A permanent exhibition telling the story of one of the Royal Air Force’s oldest squadrons has opened in Germany, because no suitable home could be found in Britain.

31 Squadron saw action in the Second World War along with more recent conflicts in Iraq.

Enthusiasts now run a museum there dedicated to the memory of RAF Laarbruch, and it is where the 31 Squadron Association has now chosen to showcase its history.

The Squadron has been in almost continuous existence for the last 100 years, and still exists today in its home in Marham in the UK.

The Royal Air Force left Laarbruch eighteen years ago but a museum ensures they are not forgotten.

Air Commodore Paddy Teakle has opened the new permanent exhibition in celebration of his old squadron.

"The Squadron itself has a pretty illustrious history," he said.

"It was formed in India and for the best part of 85 years served overseas, of which Germany was the rump of that."

31 Squadron flew the Canberra from RAF Laarbruch between 1955 and 1971.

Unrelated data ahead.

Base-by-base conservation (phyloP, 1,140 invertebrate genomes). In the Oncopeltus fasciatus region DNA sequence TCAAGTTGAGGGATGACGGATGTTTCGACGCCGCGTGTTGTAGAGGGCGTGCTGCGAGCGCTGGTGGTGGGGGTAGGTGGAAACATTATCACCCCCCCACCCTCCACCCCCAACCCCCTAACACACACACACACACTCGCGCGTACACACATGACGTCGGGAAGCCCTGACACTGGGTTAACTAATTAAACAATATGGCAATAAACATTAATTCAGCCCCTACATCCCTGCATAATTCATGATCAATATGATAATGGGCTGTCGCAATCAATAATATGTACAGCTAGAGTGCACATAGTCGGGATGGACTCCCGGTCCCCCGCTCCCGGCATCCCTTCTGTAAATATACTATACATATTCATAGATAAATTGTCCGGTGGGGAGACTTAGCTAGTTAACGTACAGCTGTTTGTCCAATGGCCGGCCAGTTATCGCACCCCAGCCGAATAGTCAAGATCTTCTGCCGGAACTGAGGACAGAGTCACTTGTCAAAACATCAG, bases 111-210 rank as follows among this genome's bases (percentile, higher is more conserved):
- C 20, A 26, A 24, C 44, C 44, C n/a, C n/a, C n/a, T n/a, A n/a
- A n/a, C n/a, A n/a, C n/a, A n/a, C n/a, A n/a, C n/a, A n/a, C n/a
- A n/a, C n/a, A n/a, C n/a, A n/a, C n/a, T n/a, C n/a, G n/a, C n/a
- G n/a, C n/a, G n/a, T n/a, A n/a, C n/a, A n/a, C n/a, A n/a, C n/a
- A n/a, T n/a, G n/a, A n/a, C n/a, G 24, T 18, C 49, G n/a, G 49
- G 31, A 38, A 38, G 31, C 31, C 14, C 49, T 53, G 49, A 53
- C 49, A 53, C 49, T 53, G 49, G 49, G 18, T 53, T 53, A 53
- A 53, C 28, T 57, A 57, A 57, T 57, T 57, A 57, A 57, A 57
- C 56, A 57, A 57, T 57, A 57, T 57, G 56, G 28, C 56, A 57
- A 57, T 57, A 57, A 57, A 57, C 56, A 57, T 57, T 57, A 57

However, the decision to make Laarburch the main showcase of the squadron's history has not pleased everyone.

Bill Farmer, chairman of the 31 Squadron Association, said:

"Unfortunately, not all of our members were happy with the idea of coming out of Britain.

"A lot of them are getting quite elderly and travelling out here is not the easiest thing in the world for someone in their late eighties."

The 31 Squadron exhibition fills three shipping containers – appropriately 31 metres long.

At one end there is a biplane from the squadron’s beginnings in India in 1915; at the other is a nose cone representing Tornado GR4s that saw action in the Gulf and Iraq wars.

In between: a century’s worth of military history.

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